The closing of entry to Berlin from the west by Soviet Forces from June 1948 to May 1949. It was an attempt to prevent the other Allies (the USA, France, and the UK) unifying the western part of Germany. The British and US forces responded by sending supplies to the city by air for over a year (the Berlin airlift). In May 1949 the blockade was lifted; the airlift continued until September. The blockade marked the formal division of the city into Eastern and Western sectors. In 1961 East Berlin was sealed off with the construction of the Berlin Wall.
Berlin was well within Soviet-occupied East Germany, but the city, like the whole of Germany, was divided into four occupational zones, under the jurisdiction of the Allied Control Council. In March 1948 the Allies decided to unite their occupation zones by creating a single currency in West Germany (and in West Berlin). The Soviet government perceived the new Deutsche Mark as a threat to the East German economy. In June 1948 Soviet forces began a blockade of all rail, road, and water traffic through East Germany to West Berlin, attempting to push the western powers out of the city. The USA and UK responded, however, by sending food and other vital supplies into the city by air. Tensions mounted as Soviet and Allied forces built up in the occupied zones. The Soviets finally ended the blockade after countermeasures from the West, including an embargo on exports from the Eastern bloc.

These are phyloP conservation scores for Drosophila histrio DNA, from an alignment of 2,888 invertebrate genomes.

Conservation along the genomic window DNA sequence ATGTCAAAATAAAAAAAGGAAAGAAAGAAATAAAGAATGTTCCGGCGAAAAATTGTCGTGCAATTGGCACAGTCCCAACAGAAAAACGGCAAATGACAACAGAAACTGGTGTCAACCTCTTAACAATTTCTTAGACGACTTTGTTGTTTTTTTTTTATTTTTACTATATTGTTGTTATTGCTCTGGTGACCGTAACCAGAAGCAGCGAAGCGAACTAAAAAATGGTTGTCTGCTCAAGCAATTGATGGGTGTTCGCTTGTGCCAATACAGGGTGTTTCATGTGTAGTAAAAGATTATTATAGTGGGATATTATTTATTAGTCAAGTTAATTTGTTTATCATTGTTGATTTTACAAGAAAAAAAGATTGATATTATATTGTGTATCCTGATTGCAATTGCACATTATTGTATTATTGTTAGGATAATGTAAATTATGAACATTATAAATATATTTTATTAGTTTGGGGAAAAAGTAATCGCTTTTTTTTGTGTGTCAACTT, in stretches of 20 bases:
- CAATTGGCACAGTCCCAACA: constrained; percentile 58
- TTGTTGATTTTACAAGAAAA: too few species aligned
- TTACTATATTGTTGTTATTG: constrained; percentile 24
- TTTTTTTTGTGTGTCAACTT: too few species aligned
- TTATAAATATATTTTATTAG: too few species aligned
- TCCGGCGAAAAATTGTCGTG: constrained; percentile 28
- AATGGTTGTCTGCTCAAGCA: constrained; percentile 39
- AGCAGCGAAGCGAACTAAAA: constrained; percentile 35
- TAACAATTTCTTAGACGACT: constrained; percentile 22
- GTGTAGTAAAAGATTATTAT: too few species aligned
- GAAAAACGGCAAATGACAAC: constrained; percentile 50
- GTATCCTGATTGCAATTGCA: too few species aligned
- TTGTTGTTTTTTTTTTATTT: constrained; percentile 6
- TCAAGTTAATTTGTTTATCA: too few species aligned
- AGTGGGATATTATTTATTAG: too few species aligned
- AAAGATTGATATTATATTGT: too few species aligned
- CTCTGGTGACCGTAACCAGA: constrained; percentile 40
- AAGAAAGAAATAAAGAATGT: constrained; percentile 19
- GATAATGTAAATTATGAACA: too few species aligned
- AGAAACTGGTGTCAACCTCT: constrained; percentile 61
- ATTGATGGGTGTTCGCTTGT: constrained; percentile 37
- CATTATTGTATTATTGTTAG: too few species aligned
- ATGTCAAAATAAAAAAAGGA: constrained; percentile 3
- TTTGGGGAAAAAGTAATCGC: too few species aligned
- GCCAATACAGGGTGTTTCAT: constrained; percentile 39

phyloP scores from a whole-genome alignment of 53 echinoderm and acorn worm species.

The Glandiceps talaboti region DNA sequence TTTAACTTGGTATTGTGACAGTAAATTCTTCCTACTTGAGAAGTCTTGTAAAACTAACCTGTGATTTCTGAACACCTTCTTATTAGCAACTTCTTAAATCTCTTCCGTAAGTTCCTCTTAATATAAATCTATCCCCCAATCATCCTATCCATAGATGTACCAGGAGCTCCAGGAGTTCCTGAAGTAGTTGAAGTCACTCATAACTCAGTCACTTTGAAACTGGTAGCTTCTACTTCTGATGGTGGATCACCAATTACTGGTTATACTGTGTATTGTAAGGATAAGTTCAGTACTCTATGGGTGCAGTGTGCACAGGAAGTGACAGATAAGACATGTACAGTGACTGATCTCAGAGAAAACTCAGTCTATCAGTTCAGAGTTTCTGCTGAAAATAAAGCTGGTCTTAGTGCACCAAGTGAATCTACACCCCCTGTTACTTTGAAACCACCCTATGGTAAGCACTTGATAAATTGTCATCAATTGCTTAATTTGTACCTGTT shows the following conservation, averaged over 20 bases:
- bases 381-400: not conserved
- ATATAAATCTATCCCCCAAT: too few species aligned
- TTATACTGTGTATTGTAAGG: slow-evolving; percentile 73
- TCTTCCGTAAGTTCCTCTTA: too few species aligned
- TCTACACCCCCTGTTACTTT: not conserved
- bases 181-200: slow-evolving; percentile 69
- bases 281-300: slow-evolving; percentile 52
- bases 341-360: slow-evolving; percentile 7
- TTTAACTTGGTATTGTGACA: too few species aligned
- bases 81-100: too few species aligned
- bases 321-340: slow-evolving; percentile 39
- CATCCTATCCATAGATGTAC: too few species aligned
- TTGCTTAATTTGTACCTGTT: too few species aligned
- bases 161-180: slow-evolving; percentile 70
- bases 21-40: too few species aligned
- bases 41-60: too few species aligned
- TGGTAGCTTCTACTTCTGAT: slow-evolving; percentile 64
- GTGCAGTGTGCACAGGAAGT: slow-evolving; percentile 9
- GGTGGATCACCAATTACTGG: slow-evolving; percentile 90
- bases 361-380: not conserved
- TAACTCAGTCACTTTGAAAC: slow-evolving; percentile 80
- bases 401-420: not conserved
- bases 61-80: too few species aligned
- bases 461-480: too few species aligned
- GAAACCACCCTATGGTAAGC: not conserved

Defence Committee: Berlin Airlift
British government: Soviet blockade of Berlin
Up until 1947 there had been debate within His Majesty's Government as to the Soviet Union's future actions: would they remain friendly or would the
Following World War II, disagreement among the wartime Allies over the future of Germany became one of the first flashpoints of the Cold War. On the
Introduction The Cold War is the name historians use for the mistrust and bad feeling between the communist USSR and its allies, and the USA and its